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A Brilliant Mind: Stan Richards

The founder of The Richards Group is the creative genius behind some of advertising’s most memorable campaigns. And he's not done.
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Courtesy of The Richards Group
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A Brilliant Mind: Stan Richards

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Advertising icon Stan Richards says he’s confident about two things: One, he will never retire, and, two, The Richards Group will never be sold—even after he dies. “You have to understand that I love what I do. It’s the most fun that I have. Why would I want to give that up?” he asks me, in between bites of a Jason’s Deli sandwich at his West Village office.

Since 1953, Richards has gone from an East Coast transplant who nobody would hire to the owner of a billion-dollar powerhouse. 

He spent his early years in Philadelphia, where his father worked two jobs to provide for his family. To entertain himself, the young Richards would draw—a talent his mother fostered by enrolling him in a Saturday art class at a nearby college and one that he further developed at the prestigious Pratt Institute in Brooklyn. Eager to work for the best in the industry, Richards headed to Los Angeles after graduating in 1953, with his mind set on working for Saul Bass—the man behind logos for Bell, Kleenex, and AT&T. A stop in Dallas to sharpen his interviewing skills changed everything.

 “I’m just a genuinely nice person; I don’t really work hard at being likable.



“I had grown up in the East where there is a certain abrasiveness in all your relationships; when I got to Dallas, I found it was very different,” Richards says. “People here were warm and welcoming and supporting. … I decided that I was going to stay in Dallas because I loved the people.”

While Richards found himself making friends and receiving invites to church services and dinners, no one was willing to hire him. “I had a very advanced portfolio from Pratt, and Dallas was not the place where the work was very advanced,” he says. “It was a backward type of city … the work was dated, old fashion, and not very effective. It wasn’t ready for the type of work I was prepared to do.”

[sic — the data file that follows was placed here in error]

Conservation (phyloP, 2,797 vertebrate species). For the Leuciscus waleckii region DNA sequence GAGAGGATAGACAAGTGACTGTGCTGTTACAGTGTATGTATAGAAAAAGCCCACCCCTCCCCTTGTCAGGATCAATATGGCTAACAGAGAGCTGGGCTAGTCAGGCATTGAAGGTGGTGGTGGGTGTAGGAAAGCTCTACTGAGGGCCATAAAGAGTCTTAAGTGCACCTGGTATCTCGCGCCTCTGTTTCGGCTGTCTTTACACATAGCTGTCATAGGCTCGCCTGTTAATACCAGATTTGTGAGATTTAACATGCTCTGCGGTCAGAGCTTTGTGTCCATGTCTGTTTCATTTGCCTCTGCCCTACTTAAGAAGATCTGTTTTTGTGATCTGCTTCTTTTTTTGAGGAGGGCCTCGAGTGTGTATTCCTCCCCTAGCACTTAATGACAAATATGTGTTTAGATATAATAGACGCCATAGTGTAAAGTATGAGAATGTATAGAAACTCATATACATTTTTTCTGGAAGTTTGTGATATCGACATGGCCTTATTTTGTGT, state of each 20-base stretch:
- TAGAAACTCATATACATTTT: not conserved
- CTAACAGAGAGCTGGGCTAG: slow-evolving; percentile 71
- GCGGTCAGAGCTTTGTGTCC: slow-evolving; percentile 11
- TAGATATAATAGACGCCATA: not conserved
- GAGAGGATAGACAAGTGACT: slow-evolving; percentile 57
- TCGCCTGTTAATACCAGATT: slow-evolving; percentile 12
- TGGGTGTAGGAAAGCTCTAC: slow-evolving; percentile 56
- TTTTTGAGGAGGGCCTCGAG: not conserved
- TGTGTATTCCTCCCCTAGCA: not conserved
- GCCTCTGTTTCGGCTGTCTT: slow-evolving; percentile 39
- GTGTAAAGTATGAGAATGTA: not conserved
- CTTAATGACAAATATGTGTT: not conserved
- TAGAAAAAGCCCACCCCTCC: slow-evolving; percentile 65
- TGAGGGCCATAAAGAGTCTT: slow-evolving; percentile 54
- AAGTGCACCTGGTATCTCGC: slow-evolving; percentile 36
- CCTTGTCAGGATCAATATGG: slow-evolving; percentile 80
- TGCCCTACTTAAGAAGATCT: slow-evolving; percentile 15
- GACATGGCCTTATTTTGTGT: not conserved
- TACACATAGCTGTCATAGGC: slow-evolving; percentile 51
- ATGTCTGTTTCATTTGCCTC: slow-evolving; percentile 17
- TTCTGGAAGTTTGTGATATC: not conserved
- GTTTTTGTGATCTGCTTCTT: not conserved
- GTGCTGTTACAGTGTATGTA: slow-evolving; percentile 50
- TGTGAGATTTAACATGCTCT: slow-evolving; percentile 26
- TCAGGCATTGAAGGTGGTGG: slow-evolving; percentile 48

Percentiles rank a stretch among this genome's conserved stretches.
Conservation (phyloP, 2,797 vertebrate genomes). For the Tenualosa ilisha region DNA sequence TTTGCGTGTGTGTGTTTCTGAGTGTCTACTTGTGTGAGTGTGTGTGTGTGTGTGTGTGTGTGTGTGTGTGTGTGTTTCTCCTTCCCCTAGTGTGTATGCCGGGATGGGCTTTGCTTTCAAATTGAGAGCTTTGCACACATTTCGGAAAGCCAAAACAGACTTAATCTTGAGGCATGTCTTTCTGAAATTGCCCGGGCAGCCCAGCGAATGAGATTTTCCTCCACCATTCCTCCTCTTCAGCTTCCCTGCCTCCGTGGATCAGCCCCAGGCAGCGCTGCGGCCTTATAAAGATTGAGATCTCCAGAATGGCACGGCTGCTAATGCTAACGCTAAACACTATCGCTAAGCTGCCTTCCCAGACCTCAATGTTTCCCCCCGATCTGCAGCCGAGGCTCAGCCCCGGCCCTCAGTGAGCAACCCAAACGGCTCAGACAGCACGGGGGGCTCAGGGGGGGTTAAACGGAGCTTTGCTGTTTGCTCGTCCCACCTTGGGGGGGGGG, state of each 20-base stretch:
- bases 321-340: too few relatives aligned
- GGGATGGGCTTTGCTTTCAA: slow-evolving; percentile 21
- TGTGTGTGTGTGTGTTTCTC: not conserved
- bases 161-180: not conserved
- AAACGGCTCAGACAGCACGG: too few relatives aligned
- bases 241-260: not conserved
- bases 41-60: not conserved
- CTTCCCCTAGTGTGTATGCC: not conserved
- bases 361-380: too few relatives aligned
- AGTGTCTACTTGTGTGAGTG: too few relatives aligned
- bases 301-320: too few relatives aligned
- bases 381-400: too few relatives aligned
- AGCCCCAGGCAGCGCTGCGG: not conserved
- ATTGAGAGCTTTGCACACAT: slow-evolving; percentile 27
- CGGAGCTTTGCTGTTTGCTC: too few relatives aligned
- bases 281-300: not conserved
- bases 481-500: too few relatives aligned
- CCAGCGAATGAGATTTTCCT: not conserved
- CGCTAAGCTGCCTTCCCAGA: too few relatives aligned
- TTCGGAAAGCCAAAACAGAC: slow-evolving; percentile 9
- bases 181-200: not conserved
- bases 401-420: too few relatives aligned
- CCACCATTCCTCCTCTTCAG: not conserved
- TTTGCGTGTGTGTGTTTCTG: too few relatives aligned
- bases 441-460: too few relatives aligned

So, he decided to freelance.

“There weren’t good things that happened as a freelancer, but it worked out,” he says. “I made enough money to live and eat.”

His unconventional work began to attract attention, though. And after a frustrating year as the creative director of the Bloom Agency, Stan Richards & Associates was born in 1955.

And while it was a whole lot of steps along the way—like when the writer of Butch Cassidy and The Sundance Kid asked the firm to help devise an opening title sequence—things really came to a turning point in 1976 when an executive from Mercantile Bank asked him to pitch an ad campaign. That campaign, Richards said, was the big step that solidified his firm. “They were interested in doing something adventurous and fun and different, and we did a campaign that rang all those bells—and people paid a lot of attention.”

But, the campaign also came with a tough decision. Almost overnight, The Richards Group went from being a design firm to a full-service advertising agency.

“It was one of those big decisions that one makes during the course of a career,” Richards says. “When the bank came to us and said, ‘would you like to serve us as a full-service agency,’ it raised an interesting point because if I raised my hand and said, ‘we are now an agency,’ I would have to say goodbye to all of those other clients.

“It was the right time for us to do it. You just have sometimes to make difficult calls, and your instincts tell you when it’s the right thing to do, and so you do it, and you make it work.”



The campaign, which was focused on the word “momentum,” was a raving success and ran for 11 years, propelling the bank from an institution with $800 million in assets and a single location to $23 billion in assets with 125 branches.

Work began to pour in for the firm—so much so that they actually had to turn down an offer to bid on the broadcast account of TG&Y stores. The next big step, though, came when an old acquaintance called. It was Joe McCarthy, who had gone from working with the luxury Lincoln Hotels to the CEO of a struggling Motel 6 brand. “It was a tough time because the company was near bankruptcy,” Richards says. “The first counsel that we gave him was, don’t advertise.

“The reason we said that was because the product was so bad that if we invited people in and they found the product was poor, they would never come back.”